So responses to climate questions that are unconstrained by the reality of competing choices (blue trends) look completely different, which is why folks often get very confused about what the level of support in any country actually is, or alternatively, they can pick the result that best suits their purpose. The ‘strength’ of the Blue trends, effectively represents how biased they are to the emotive narratives of climate catastrophe. The reality-constraint of the orange series wipes out such emotive beliefs, here ‘strength’ relates to the tightness of constraint. See especially the dramatic different between the orange and blue at the RHS. While looking at Green parties is another way to go about this, undemocratic or religious nations may not have Green parties (despite having some Green sentiment), plus even within Western democracies there are essentially thresholds (probably a good thing) that contribute to folks not placing votes where they think these can’t really count. [And these differ per country, PR systems usually garner more Green]. The Liberals have long countered this with regional concentrations, but this strategy has thus far seemed harder for Greens to manage.

    Why would you expect anything less than hate from culturally established elites (especially re climate) when political parties of popular individuals get major successes? This itself is a sign of success! And the restless populace and rising support are enough to show that these can be mass movements, even majority mass movements, even where so far they are not yet huge. Their success is not driving the populace to more eco-lunacy; it is causing elites and passionate believers to double down on more eco lunacy, while big swathes of the population oppositely open their eyes to the lunacy and signal high skepicism, so far, which will be much stronger later. Hence this is pushing up overall polarization, as mentioned before. While the polarization itself can ramp to ugly consequences, there likely is little choice, currently, but to do still more. Hence more of those resistance votes, and in the UK, an actual realistic party that opposes climate lunacy. Reform now does, I have no idea whether they’ll be realistic. And I have no idea how to politically organise and probably wouldn’t be very good at it. Neither would I necessarily be happy with other Reform policies. But of you want your lance to have more effect, this is where it should be tilted. You might have to kiss some frogs too. An issue is that climate is still not seen as the biggest thing despite growing skepticism, and the more ‘anti-establishment’ skepticism it is enveloped in will come with some difficult bedfellows and uncomfortable policies, most likely.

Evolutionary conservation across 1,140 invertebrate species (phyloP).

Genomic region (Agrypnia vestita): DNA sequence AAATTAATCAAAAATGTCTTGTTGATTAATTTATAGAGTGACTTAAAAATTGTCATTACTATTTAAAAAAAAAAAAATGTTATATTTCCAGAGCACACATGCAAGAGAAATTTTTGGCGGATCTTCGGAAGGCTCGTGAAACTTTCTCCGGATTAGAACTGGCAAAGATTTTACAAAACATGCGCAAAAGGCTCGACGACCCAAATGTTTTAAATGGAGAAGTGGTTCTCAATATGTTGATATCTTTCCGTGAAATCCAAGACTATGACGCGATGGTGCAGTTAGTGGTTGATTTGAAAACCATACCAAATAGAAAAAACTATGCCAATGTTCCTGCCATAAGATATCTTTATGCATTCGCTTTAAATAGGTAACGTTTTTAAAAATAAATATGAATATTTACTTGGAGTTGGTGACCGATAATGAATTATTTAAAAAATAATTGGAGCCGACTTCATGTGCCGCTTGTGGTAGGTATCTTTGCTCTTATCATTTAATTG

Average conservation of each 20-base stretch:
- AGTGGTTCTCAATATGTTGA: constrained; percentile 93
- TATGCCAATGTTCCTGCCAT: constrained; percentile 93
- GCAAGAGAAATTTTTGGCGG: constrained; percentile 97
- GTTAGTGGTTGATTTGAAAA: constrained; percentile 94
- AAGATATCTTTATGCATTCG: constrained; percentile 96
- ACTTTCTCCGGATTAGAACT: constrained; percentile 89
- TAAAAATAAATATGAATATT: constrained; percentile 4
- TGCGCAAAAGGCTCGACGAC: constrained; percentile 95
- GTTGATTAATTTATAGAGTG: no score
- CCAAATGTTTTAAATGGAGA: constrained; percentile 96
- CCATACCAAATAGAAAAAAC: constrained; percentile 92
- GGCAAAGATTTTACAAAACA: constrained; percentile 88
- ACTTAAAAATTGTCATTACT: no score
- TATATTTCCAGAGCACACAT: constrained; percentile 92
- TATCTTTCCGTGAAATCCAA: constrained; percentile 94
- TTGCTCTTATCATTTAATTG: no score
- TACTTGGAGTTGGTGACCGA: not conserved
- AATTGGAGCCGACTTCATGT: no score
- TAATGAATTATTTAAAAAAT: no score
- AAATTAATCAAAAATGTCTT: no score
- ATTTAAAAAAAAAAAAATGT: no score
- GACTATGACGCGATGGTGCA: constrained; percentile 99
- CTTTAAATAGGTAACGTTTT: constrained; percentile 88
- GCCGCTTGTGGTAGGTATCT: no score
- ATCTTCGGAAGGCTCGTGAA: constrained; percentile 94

20. Geoff: I agree that China’s aggressive competitiveness will indeed help prevent a regression to any neo-feudal system. And elites have been floored because they appeased China for far too long, including our new favourite baddy the WEF, and it is hitting them at last, albeit still slowly, in fact like a slow-motion car crash. Hence at last, some stiffening of the backbone, albeit still marginally, on Hong Kong, so indeed I do not think this is nonsense at all. As to ‘a more successful civilisation’, over millennia the West, China, and indeed Islam have all swapped this mantle, and the former two are likely to swap it again maybe more than once or twice, before we’re all living on Mars with a culture than benefitted from both (and other input too). But as of this moment, and using measures like health, wealth and happiness along with military power plus level of global control too, I wouldn’t give it the ribbon even while I think no-one is actually very deserving of a ribbon currently. And the nature of the regime in China makes it potentially still subject to a fatal cracking down the middle; due in part to China’s hugely intensified Hanization in recent years, a lot of resistance to the centre is growing, which due to the nature of (even this form of) Communism, has no real means of expression. As China exerts muscle across the world, this is likely to expose the internal tensions still more.